Imatinib in SSc-ILD

Open-label pilot studies in SSc-ILD patients demonstrate stabilization of lung function. However, the use of imatinib is associated with high rates of patient withdrawal due to the severity of adverse complications, which include gastrointestinal distress, rash, and renal dysfunction. As many as 40% of enrolled patients withdrew in one study investigating the use of imatinib at a dose of up to 600 mg/day in 20 patients with scleroderma-ILD [71,72].

Target tumor necrosis factor: infliximab and etanercept

Infliximab and etanercept are often regarded as suitable options for patients with RA-ILD. However, patients with RA-ILD may develop new ILD associated with the use of etanercept [73]. Between 1990 and 2010, there were 122 reported cases of new-onset or exacerbated ILD that developed as a secondary event to the administration of biologic therapies (etanercept in 58 cases and infliximab in 56 cases) [74]. These agents should be used with caution in patients with CTD-ILD [7,75].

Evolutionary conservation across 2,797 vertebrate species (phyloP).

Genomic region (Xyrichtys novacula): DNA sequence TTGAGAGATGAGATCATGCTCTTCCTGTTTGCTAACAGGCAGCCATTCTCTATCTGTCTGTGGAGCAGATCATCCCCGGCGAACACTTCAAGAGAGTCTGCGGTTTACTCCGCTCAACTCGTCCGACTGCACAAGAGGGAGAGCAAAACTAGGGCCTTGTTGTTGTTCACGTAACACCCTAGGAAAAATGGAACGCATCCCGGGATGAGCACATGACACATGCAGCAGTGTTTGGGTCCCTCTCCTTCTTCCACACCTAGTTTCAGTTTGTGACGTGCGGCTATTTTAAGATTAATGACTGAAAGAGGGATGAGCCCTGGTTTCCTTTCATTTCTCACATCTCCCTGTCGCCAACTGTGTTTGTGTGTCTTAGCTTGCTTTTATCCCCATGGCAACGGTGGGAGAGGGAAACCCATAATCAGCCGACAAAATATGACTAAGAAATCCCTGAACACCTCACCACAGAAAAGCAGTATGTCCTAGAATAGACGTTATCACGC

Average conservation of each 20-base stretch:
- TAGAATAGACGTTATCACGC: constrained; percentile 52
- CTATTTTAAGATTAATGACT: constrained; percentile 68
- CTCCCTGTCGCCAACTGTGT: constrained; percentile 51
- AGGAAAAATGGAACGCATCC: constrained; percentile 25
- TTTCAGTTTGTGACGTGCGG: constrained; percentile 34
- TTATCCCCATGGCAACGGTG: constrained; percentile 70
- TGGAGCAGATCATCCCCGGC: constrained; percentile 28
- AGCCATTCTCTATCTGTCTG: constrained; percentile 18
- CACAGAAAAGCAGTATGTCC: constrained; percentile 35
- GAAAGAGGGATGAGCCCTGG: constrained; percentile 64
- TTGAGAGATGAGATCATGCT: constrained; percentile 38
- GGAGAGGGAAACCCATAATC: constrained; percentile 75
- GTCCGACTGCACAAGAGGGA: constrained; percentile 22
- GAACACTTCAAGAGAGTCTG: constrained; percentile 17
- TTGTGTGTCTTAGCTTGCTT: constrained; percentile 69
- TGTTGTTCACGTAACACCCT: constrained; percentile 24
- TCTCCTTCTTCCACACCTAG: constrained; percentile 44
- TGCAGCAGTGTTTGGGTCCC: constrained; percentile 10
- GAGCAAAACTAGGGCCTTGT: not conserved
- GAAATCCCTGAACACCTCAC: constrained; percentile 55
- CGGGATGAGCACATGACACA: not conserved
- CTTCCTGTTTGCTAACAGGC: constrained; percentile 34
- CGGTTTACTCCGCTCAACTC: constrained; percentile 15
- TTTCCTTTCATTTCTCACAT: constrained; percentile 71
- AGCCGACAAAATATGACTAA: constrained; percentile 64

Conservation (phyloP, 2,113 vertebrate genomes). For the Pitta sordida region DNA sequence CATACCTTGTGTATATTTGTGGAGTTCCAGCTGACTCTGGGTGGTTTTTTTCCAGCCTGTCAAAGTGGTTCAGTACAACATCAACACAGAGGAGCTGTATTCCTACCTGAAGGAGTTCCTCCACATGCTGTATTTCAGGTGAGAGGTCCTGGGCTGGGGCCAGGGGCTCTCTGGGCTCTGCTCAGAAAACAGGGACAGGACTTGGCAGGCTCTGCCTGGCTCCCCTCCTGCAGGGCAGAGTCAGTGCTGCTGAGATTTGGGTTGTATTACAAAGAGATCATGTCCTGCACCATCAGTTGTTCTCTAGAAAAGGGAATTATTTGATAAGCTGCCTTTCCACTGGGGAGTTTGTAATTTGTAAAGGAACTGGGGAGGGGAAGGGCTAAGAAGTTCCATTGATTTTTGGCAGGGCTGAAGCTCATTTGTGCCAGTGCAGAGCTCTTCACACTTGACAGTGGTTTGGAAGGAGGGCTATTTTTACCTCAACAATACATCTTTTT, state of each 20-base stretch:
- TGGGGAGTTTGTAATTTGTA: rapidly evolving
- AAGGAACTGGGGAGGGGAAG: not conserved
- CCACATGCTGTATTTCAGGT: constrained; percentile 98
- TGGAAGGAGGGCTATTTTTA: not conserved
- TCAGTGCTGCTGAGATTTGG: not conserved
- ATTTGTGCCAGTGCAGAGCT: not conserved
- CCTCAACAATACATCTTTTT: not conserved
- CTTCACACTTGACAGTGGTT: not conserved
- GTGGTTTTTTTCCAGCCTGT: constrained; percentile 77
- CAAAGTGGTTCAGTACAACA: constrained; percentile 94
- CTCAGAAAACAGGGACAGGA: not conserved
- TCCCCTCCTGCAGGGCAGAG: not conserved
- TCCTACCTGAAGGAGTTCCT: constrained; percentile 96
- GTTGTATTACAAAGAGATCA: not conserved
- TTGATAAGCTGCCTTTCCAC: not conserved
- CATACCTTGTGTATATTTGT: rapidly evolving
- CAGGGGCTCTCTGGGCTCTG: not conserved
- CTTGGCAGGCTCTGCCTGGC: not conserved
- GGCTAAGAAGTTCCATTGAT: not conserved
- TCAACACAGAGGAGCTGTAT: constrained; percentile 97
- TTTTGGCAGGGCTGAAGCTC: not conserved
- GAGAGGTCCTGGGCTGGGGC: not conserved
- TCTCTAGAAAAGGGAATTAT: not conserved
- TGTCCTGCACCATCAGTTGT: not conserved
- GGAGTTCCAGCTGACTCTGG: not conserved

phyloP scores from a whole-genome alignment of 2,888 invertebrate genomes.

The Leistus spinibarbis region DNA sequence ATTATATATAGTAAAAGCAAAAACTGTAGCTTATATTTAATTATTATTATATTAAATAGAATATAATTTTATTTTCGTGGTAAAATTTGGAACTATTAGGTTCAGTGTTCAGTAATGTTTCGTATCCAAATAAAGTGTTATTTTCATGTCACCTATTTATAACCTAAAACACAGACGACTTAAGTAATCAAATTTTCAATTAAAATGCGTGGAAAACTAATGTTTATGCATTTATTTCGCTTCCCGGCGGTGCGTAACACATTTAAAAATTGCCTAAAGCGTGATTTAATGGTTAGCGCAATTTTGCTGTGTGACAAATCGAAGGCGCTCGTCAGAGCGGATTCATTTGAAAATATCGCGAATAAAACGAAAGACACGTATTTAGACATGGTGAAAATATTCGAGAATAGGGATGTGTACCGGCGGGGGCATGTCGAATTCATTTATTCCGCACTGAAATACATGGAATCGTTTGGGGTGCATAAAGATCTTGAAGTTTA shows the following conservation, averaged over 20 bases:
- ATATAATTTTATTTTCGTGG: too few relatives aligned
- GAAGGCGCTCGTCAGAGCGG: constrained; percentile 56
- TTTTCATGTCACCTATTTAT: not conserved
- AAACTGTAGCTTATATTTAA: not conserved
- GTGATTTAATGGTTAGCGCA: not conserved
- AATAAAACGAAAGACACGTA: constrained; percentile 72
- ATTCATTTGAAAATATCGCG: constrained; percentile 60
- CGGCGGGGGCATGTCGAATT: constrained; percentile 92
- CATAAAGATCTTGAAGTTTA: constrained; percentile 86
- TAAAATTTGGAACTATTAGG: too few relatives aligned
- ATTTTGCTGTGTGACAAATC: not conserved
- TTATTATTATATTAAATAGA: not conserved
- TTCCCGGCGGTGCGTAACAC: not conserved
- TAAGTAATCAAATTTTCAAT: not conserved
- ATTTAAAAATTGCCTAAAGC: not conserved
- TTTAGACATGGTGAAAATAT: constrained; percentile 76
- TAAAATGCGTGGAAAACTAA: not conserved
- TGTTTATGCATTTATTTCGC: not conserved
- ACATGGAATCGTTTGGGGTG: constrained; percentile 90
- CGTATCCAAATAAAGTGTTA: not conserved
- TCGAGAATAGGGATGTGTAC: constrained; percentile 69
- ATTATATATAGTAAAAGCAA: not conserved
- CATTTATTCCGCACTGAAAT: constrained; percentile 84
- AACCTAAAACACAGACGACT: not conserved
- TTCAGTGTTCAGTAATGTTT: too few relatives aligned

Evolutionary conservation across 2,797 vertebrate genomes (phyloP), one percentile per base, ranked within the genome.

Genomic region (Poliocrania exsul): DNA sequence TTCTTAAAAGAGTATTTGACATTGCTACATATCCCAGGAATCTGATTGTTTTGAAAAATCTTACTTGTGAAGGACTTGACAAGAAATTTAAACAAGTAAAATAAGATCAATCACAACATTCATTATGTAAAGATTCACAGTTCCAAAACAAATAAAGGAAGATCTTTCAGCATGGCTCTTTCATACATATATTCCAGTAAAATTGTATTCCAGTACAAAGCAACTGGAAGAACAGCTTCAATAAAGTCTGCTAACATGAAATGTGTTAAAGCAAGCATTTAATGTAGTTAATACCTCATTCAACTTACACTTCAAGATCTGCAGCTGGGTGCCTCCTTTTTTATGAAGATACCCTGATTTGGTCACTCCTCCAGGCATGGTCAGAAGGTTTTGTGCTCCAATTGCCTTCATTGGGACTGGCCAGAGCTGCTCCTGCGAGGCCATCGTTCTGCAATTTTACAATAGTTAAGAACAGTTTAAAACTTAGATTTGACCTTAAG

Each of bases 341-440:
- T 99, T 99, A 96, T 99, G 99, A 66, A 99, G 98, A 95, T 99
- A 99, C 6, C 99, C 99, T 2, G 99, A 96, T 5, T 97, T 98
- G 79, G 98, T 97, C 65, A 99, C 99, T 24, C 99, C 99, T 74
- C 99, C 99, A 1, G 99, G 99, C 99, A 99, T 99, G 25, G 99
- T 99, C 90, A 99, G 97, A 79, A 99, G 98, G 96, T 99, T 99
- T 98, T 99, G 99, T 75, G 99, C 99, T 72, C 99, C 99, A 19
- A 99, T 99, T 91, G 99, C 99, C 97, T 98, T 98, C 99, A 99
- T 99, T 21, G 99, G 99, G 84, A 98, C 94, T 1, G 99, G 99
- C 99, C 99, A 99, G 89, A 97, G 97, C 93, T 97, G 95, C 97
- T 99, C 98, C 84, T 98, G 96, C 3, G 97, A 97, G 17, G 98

Targeting antigen-presenting cells: abatacept

A case series with abatacept in patients who developed ILD or whose ILD deteriorated while on anti-TNF-α therapy had no reports of exacerbation or new-onset ILD following administration of abatacept [76].

Targeting interleukin 6 receptor: tocilizumab

Other biologic agents inhibiting the interleukin 6 receptor, such as tocilizumab, may have a role in the future treatment of CTD-ILD. A case report in which tocilizumab was used for an RA patient with a history of MTX-associated pneumonitis, with previous MTX and leflunomide treatment, showed an improvement in the disease activity score and pulmonary functions following tocilizumab treatment [77].

Pirfenidone, nintedanib